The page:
The forgotten whales

Posted: 18 June 2003

The Environmental Investigation Agency (EIA), an international campaigning organisation, is calling on the Government of Japan to immediately suspend the hunting of Baird's beaked whales in its coastal waters. This hunt has been ignored by the International Whaling Commission (IWC) and the international community because Japan argues that the Baird's beaked whale is a small whale, despite being up to 12.8m (42ft) in length, and therefore not protected by the ban on commercial whaling.

In its briefing, EIA explains how the Government of Japan uses the Baird's beaked whale hunt to ensure that the skills, equipment and boats required for coastal whaling remain operational in case the ban is lifted and coastal commercial whaling may be resumed.

Baird's beaked whale landing in Irifune Port,Hakodate, Japan (28th May 2002)© Mia Strickland/EIAJapan kills 62 of these whales every year with a number of them being killed using the non-exploding harpoon, which was banned in 1981 as it was considered inhumane. Once the whales are harpooned, they are dragged to the side of the boat where they are tied by their tails and left to die from their wounds, a process which can take many hours.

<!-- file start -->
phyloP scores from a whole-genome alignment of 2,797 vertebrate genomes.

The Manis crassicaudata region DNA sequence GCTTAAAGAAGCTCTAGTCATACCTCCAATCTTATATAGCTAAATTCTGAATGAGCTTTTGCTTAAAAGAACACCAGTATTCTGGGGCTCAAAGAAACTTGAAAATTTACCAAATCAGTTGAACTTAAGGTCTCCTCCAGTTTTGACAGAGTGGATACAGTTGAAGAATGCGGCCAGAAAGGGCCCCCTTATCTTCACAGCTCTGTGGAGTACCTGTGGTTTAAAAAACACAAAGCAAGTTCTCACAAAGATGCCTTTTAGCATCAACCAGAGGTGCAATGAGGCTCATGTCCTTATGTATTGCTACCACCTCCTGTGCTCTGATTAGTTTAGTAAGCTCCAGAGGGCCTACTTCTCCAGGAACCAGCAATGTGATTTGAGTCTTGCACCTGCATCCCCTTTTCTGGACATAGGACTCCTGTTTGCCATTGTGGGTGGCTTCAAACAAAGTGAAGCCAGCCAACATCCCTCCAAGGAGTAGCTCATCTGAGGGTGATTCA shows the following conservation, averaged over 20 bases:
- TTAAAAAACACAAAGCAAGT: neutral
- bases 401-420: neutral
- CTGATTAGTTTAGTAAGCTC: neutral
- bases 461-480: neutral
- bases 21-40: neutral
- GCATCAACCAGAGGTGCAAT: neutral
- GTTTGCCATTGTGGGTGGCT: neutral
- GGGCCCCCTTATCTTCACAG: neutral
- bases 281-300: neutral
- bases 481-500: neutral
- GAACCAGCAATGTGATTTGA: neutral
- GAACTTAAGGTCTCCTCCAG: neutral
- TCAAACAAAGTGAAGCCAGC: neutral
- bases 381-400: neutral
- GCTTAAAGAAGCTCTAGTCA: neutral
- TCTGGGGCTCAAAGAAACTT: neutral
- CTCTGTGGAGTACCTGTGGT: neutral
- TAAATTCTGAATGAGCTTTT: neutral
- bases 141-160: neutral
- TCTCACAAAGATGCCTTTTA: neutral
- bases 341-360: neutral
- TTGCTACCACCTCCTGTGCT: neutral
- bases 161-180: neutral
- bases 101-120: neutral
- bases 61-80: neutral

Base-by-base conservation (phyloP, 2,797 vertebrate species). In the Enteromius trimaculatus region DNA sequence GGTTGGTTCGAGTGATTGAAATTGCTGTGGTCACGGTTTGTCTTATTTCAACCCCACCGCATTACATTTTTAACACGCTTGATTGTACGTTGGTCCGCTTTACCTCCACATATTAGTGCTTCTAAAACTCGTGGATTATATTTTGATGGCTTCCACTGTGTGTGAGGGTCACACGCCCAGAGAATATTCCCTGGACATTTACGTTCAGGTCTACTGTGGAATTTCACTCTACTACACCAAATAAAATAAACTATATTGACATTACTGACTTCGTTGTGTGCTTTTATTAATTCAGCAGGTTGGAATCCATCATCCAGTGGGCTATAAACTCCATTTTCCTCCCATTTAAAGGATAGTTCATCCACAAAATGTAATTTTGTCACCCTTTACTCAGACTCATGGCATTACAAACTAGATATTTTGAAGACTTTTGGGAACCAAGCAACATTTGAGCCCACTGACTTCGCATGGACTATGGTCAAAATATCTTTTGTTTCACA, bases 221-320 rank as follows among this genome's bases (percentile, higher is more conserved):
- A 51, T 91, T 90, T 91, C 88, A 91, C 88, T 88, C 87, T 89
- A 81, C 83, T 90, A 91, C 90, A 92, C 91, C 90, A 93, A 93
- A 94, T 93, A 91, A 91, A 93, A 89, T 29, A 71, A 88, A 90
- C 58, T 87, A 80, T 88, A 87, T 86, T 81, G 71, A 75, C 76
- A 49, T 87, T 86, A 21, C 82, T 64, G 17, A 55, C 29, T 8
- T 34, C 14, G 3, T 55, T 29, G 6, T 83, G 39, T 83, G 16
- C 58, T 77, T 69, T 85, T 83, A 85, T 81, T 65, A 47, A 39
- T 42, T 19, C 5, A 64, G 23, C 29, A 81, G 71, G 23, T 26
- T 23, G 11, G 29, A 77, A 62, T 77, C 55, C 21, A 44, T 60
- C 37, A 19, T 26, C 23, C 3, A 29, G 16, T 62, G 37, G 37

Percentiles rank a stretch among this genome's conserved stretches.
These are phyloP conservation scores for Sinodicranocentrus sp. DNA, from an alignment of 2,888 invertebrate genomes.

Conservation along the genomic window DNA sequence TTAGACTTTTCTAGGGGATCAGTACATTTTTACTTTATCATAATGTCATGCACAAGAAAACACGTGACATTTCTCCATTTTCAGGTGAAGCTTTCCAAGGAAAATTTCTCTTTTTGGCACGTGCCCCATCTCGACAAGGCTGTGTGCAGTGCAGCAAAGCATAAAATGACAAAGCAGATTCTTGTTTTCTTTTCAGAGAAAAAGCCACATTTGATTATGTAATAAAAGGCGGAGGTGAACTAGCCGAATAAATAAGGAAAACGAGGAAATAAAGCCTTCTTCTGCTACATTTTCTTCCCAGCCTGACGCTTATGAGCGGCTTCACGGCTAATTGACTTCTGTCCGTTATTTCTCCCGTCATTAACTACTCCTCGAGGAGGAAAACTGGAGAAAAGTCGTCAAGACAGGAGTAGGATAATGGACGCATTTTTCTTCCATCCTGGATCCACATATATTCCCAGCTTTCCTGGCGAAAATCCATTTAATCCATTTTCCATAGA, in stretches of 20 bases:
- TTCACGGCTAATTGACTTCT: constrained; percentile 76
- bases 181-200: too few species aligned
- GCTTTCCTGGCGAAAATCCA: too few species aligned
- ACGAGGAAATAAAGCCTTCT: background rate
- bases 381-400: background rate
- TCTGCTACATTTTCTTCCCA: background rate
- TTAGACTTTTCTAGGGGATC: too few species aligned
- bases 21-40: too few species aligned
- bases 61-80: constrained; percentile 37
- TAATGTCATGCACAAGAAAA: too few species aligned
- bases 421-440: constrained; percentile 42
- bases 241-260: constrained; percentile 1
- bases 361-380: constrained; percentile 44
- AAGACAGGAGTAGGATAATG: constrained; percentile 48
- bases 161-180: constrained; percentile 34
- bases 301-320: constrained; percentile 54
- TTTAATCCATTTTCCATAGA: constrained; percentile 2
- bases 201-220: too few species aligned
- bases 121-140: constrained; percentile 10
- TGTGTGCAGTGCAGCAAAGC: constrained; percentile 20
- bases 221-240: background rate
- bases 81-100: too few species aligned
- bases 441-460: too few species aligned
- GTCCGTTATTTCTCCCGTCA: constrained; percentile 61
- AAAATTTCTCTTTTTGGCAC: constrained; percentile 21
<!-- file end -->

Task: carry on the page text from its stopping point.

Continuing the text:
Mercury in meat

Much of the whale meat from these hunts is sold in cans as a cooked product thereby masking the taste that many consumers find unpalatable. EIA has tested samples of Baird's beaked whale meat for mercury contamination. A whale killed on 28th May 2002 off Hakodate, was found to be carrying 0.87ppm (parts per million) of mercury and 0.39ppm of methyl mercury. These levels are significantly higher than the permitted levels under Japan's Food Sanitation Law of 0.4ppm for mercury and 0.3ppm for methyl mercury.

Since the commercial whaling moratorium was passed, 1032 Baird's beaked whales have been killed in Japan. The IWC Scientific Committee has repeatedly expressed concern about the lack of information on the population size and structure of the Baird's beaked whale around Japanese coastal waters. In 2000 Japan stated that it was unwilling to submit its research on this species to the IWC and international scrutiny.

Speaking from Berlin at the IWC's annual meeting, EIA Director Jennifer Lonsdale said, "The Japanese Government should call an immediate halt to this hunt because the whale meat is unsafe to eat, the hunt itself is inhumane and there is little information on the impact this commercial hunt is having on Baird's beaked whale populations. This whale is a large whale and as such must be protected by the ban on commercial whaling."

Related link:

Environmental Investigation Agency